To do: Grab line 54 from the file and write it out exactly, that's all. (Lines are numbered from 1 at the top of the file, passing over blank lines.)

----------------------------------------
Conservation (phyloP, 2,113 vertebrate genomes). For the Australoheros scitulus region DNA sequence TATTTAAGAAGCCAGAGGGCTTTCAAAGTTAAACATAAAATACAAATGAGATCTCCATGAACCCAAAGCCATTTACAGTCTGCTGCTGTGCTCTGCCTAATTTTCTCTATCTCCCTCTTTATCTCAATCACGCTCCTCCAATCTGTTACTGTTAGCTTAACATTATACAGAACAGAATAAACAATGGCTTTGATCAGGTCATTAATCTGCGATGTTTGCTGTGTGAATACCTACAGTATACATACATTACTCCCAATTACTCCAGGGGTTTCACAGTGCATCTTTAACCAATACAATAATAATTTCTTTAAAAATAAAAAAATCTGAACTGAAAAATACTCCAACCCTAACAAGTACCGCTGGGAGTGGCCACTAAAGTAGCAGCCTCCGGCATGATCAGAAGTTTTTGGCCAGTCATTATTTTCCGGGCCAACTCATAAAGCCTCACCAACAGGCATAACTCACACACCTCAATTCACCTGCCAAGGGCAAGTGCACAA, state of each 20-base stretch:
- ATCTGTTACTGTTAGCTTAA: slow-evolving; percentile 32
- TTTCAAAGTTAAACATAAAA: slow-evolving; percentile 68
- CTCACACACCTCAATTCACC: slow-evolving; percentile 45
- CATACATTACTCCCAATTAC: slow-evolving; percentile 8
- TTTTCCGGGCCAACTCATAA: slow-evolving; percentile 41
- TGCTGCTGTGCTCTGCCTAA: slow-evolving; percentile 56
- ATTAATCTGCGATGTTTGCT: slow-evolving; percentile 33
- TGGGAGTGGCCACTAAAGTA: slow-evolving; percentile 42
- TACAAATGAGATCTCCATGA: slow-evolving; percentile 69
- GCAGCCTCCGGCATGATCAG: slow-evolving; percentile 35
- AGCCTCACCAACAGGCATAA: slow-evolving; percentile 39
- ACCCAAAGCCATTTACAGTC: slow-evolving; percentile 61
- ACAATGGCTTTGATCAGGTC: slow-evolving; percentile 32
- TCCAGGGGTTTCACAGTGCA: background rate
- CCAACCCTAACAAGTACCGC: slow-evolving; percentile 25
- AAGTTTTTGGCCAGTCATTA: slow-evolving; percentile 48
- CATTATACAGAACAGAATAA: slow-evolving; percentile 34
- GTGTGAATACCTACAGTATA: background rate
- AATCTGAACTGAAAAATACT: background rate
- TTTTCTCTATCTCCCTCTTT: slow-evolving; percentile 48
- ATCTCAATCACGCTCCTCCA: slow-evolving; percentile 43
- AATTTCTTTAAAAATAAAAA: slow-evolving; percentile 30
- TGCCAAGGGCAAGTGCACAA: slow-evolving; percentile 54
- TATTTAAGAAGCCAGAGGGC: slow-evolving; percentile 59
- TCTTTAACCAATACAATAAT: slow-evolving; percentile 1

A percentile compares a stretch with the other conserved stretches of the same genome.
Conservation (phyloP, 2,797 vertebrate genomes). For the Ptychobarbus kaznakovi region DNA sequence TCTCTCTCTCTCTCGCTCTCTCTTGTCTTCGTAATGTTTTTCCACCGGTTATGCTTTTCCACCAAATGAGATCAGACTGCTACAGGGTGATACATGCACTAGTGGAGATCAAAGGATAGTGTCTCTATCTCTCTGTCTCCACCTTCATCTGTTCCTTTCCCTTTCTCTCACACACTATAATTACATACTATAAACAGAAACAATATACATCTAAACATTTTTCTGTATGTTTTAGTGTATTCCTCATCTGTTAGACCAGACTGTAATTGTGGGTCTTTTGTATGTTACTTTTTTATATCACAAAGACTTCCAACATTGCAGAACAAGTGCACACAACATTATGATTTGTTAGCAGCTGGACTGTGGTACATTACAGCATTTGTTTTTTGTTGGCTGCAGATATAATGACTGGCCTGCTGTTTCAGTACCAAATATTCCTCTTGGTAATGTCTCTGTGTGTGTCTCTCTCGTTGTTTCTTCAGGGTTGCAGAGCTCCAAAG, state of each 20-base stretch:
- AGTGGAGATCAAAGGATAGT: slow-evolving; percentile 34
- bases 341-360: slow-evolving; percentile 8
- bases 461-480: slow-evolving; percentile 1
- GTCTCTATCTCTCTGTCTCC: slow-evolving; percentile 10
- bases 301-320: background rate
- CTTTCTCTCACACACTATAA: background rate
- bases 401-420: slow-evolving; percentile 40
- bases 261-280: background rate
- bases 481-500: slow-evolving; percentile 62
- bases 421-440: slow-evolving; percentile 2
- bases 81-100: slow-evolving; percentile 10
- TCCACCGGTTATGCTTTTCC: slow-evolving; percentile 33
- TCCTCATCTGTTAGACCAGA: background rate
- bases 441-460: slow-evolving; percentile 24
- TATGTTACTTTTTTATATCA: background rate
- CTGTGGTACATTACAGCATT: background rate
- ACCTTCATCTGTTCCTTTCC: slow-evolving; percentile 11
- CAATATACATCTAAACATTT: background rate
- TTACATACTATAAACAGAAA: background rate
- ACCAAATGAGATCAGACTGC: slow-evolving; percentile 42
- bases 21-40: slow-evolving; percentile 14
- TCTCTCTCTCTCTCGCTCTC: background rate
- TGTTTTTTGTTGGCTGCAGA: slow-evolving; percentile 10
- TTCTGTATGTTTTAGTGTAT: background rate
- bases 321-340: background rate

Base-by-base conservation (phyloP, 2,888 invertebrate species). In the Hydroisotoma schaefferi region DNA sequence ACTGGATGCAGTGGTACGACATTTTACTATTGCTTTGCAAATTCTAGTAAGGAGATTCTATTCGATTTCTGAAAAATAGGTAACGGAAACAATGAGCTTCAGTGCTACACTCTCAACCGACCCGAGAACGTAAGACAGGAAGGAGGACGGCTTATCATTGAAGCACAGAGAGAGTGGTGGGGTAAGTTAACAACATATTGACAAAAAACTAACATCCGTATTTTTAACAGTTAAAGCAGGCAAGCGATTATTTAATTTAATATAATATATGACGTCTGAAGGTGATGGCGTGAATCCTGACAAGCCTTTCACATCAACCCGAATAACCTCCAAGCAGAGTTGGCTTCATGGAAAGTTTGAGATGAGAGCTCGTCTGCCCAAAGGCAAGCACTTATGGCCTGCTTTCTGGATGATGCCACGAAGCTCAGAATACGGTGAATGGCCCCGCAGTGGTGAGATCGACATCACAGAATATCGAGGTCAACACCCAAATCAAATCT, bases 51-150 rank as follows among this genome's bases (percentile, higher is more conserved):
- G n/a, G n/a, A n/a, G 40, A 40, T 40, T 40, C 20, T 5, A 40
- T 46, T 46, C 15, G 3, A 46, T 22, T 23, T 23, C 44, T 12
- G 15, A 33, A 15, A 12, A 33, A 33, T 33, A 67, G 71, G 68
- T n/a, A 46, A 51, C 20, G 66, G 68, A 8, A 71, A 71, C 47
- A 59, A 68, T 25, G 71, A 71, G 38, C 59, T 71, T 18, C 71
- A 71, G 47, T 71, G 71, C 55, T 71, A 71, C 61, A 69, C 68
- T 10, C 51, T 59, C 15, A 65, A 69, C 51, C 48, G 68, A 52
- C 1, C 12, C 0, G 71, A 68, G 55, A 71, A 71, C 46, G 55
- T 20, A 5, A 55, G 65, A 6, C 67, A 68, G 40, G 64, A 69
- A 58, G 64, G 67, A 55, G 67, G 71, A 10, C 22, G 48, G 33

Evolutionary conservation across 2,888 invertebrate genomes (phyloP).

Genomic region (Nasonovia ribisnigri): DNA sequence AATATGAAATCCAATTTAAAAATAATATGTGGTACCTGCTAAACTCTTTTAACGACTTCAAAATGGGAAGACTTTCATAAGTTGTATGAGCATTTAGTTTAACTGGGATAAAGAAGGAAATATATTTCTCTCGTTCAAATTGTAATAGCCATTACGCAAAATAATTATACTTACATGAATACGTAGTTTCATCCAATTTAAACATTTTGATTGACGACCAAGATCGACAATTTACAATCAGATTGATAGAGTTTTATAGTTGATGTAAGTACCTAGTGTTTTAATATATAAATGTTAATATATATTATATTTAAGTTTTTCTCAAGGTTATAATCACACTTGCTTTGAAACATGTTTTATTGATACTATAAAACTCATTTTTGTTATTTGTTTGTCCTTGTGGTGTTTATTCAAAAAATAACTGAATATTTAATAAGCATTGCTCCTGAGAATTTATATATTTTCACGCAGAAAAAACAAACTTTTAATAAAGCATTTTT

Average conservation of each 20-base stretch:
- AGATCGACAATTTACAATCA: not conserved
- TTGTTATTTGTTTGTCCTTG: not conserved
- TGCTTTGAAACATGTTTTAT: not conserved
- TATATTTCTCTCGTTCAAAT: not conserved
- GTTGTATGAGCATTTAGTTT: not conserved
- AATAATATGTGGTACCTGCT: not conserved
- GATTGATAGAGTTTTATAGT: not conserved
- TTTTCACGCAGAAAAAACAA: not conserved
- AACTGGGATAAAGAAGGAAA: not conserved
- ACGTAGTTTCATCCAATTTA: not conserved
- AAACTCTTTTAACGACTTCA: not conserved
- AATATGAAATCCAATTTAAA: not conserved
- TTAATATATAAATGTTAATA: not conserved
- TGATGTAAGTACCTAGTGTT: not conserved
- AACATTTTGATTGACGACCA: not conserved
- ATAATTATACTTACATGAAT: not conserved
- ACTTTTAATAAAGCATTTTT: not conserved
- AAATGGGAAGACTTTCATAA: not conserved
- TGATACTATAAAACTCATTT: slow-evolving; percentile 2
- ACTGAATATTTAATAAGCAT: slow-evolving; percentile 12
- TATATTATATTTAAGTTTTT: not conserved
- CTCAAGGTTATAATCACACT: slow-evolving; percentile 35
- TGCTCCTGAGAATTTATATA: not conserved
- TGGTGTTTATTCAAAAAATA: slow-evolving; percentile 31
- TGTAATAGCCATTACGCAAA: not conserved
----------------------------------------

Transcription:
Base-by-base conservation (phyloP, 2,888 invertebrate species). In the Hydroisotoma schaefferi region DNA sequence ACTGGATGCAGTGGTACGACATTTTACTATTGCTTTGCAAATTCTAGTAAGGAGATTCTATTCGATTTCTGAAAAATAGGTAACGGAAACAATGAGCTTCAGTGCTACACTCTCAACCGACCCGAGAACGTAAGACAGGAAGGAGGACGGCTTATCATTGAAGCACAGAGAGAGTGGTGGGGTAAGTTAACAACATATTGACAAAAAACTAACATCCGTATTTTTAACAGTTAAAGCAGGCAAGCGATTATTTAATTTAATATAATATATGACGTCTGAAGGTGATGGCGTGAATCCTGACAAGCCTTTCACATCAACCCGAATAACCTCCAAGCAGAGTTGGCTTCATGGAAAGTTTGAGATGAGAGCTCGTCTGCCCAAAGGCAAGCACTTATGGCCTGCTTTCTGGATGATGCCACGAAGCTCAGAATACGGTGAATGGCCCCGCAGTGGTGAGATCGACATCACAGAATATCGAGGTCAACACCCAAATCAAATCT, bases 51-150 rank as follows among this genome's bases (percentile, higher is more conserved):